Youngkins’s new transgender student policies unacceptable


Photo by Kobina Asafu-Adjaye

As a result of Youngkin’s new policy, transgender students are forced to use bathrooms for the birth-assigned gender.

Governor Glenn Youngkin (R) of Virginia recently released a pollicy draft that harms transgender and gender non-comforming students of his state. This policy directly targets their rights, requiring their educators to out them, making it hard for them to change their names and pronouns, and to play with the sports team of their assigned gender at birth. This bill will set U.S. LGBTQ+ rights backwards and endanger the wellbeing of Virginian students.

The worst part of this new policy is the forced outing of trans students. Many students use school as a safe space to get away from unsupportive families and be who they truly are. It has been proven in the past that people who identify as transgender are more likely to feel unsafe or unaccepted at home than other LGBTQIA+ groups, making schools an imperative environment for transgender students to feel safe. School is incredibly important, providing students the opportunity to join pride clubs and tell teachers what they would prefer to be called. To take away that space is downright cruel. While the policy does not outlaw groups such as SAGA’s or GSA’s, it does make it hard for them to function in a way that actually protects their members.  Freshman Maia Inati said “Richard Montgomery has done a very good job of making accommodations and safe spaces for LGBTQ+ people in a way that’s kind of unobtrusive and doesn’t feel like they’re going out of their way.” Inati also said, “having clubs like SAGA and stressing that you’re not supposed to out anyone, which I mean goes without saying, but it’s nice to have it laid out that this is a safe space for us to be ourselves with no expectations and there’s no danger.”

Another part of the policy requires transgender athletes to play on the sports team of their assigned gender at birth. While this part of the bill is not entirely unreasonable, sports should be something to be enjoyed by all.  Denying somebody an opportunity to play a sport, simply because of gender (a lot of sports at RM are even coed) is antithetical to the very existence of high school sports.  

Another part of the policy doesn’t allow transgender students to be referred to with their chosen name and pronouns without filling out legal documents. When a non-cisgender person is called by their chosen names and correct pronouns, it gives them sheer euphoria. Inati said “[people calling me by the wrong pronouns] makes me feel like I have to hide something from them. [When someone uses the correct pronouns] I feel like I’m being genuinely myself in a way that I can’t be if they don’t know this.” It is basic human decency to be called your preferred name and correct pronouns, and Virginia’s refusal to do so is incredibly disrespectful. It should not be so difficult for students to be called by their preferred names and pronouns as they have the same inherent rights as cisgender students.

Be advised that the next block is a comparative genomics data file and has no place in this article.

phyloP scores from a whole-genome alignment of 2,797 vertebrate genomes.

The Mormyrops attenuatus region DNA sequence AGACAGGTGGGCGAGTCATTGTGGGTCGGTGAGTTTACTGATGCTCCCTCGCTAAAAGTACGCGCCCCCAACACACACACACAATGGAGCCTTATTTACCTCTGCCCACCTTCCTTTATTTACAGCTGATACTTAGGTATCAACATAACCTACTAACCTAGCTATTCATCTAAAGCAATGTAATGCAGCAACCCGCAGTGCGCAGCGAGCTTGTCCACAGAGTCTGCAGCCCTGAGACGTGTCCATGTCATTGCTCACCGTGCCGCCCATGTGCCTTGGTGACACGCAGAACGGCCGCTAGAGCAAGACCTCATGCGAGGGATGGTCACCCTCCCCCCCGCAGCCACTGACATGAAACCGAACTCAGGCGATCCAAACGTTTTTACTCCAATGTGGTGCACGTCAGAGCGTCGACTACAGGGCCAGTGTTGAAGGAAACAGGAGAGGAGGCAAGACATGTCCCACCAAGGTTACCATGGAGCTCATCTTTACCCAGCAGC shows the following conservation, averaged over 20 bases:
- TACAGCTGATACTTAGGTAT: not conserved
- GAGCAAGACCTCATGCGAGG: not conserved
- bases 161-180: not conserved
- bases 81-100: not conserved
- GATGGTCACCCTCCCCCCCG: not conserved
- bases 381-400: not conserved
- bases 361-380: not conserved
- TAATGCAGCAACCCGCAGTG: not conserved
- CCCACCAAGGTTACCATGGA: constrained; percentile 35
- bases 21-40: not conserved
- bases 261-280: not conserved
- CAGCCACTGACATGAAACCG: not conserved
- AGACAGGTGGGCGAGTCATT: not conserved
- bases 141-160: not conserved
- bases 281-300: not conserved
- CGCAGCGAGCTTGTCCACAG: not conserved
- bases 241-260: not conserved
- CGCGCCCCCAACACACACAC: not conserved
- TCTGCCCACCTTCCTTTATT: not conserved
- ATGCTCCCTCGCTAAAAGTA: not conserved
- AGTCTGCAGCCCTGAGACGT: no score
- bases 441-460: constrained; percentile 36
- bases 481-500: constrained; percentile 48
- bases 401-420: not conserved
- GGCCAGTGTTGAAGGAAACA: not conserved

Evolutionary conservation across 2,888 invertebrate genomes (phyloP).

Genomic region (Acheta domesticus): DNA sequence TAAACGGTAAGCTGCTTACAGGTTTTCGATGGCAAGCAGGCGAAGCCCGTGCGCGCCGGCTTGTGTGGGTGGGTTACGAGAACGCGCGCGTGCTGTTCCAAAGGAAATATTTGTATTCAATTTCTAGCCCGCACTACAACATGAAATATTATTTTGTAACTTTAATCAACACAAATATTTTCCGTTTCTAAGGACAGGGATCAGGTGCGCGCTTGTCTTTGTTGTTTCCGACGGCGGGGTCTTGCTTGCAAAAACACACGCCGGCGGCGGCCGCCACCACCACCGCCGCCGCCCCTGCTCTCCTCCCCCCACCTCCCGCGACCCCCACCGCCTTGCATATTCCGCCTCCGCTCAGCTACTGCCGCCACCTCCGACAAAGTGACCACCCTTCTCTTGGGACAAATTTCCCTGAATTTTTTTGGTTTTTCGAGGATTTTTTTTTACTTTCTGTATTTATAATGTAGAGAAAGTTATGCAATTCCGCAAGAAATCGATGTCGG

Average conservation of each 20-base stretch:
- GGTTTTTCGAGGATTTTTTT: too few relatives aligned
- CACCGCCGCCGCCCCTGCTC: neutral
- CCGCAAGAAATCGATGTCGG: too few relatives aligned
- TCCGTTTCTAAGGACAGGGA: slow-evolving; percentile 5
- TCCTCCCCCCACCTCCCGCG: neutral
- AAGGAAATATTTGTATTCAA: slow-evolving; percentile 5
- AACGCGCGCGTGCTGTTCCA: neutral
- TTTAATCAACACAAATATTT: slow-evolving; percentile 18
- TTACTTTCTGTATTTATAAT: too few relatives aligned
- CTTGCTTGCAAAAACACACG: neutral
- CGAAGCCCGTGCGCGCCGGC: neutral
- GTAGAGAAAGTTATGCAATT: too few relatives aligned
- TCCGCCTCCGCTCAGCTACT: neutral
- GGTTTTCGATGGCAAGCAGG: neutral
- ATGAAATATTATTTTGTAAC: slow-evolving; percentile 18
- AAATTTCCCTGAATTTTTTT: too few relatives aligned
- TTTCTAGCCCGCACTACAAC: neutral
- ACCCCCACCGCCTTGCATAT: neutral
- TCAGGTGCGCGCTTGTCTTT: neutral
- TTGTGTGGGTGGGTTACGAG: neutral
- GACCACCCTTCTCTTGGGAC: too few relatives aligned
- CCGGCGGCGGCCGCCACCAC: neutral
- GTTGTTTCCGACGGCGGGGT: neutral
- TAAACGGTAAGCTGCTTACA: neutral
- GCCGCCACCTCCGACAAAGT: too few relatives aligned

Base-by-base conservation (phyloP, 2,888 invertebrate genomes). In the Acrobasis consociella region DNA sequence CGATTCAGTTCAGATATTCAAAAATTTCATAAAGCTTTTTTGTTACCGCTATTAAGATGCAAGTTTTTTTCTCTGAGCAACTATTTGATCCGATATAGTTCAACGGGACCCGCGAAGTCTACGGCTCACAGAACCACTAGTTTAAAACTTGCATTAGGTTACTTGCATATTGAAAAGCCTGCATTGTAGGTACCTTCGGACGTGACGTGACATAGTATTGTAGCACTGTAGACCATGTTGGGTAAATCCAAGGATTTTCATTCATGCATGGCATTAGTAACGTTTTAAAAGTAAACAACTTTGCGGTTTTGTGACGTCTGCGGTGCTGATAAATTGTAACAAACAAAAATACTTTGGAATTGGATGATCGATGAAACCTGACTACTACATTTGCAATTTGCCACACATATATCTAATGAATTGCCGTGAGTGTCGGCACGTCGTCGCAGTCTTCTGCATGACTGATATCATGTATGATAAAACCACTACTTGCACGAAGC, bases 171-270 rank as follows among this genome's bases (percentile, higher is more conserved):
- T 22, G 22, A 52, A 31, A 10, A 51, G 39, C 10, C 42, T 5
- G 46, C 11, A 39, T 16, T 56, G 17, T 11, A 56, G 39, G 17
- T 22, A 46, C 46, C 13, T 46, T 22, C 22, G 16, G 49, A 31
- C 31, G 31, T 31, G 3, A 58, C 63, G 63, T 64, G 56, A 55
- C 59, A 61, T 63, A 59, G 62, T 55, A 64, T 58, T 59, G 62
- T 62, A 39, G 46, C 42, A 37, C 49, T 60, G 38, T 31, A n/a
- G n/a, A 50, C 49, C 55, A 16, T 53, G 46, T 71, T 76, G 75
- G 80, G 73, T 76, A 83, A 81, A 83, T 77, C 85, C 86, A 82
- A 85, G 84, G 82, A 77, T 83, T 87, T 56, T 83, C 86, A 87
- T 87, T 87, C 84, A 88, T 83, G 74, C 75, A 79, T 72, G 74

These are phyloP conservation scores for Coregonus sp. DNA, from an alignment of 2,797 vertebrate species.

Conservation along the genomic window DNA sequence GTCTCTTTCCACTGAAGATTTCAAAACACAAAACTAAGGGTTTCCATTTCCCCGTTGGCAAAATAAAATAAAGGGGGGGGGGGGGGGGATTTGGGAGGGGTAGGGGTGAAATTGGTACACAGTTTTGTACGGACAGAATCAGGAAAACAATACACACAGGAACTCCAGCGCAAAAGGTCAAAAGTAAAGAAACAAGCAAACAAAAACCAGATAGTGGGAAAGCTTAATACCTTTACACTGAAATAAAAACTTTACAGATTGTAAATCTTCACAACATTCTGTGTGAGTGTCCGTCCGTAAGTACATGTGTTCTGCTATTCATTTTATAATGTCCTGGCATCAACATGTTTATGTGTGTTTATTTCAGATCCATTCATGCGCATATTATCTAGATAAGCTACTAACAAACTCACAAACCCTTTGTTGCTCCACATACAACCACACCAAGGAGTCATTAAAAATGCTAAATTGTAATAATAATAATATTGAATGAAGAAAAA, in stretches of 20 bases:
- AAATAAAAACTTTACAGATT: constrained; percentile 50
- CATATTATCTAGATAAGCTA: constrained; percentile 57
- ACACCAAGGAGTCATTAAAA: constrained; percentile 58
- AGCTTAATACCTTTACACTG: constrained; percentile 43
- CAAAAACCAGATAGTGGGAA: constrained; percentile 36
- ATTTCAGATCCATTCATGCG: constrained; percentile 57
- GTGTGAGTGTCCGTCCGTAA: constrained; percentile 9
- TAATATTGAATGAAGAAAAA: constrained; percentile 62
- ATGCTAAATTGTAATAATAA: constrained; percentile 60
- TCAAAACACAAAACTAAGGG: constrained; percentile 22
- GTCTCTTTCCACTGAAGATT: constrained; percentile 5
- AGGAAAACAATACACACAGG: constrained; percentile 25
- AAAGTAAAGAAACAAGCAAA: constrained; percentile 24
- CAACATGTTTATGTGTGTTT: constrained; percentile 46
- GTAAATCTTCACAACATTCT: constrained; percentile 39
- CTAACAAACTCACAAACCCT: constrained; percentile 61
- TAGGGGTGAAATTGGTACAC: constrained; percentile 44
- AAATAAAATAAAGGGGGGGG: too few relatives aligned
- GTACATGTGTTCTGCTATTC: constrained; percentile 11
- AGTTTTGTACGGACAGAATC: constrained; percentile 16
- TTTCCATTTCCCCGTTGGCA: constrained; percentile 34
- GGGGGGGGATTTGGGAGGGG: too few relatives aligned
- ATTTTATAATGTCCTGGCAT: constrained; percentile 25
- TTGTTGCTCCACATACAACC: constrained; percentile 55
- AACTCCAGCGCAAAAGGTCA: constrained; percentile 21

The impact of this heart-breaking policy is sure to be felt. Freshman Taylor Morrison said that “[t]he fact that you literally have to out your own child and make them feel uncomfortable and unsafe in a place that’s supposed to be welcoming is horrible.” In regards to the future of Virginia’s attitude towards the LGBTQIA+ community, she said, “it’ll probably get worse.”

On September 27th, students stood up to protest against Governor Younkin’s discriminatory policy. Over a thousand Virginia students from over a hundred schools walked out of school in protest with the help of the Pride Liberation Project. Some schools, such as McLean High School, supported students in their decision to walk out. The inspiring support of these schools reflects the rightful opposition the policy is receiving, showing the immense harm that will result from its implementation. Spanish teacher Jason Colchao said “[the walkout] is amazing” and that it “means that youth in Virginia is active just like here in Maryland and that they are fighting for their rights.” He also said the policy is “not something that Gen Z or Millenials will stand for.” 

Students have shown that they do not stand for this policy, both in Virginia and Maryland. Morrison says “it’s a horrible thing to do,” calling the policy “very transphobic and just genuinely uncaring and unloving.” In response to the walkout, Morrison said “it’s really good that they did that.” The way Virginian schools are standing together is a ray of light in this dark time. It shows how even in this time of sorrow, the Virginian students will stand together and for what is right. It’s heartening how the Virginian students are willing to stand up for their rights no matter what. 

Virginia’s draconian new bill will be detrimental to kids Virginia claims to protect.  This bill and similar bills across the country will create an unsafe learning environment for non-cisgender kids, strip them of their freedoms, and discourage them from participating in activities.  It is important that Maryland and Montgomery County Public Schools continue to protect their students’ rights.  Feeling safe and comfortable in school is a fundamental right and one that should be protected.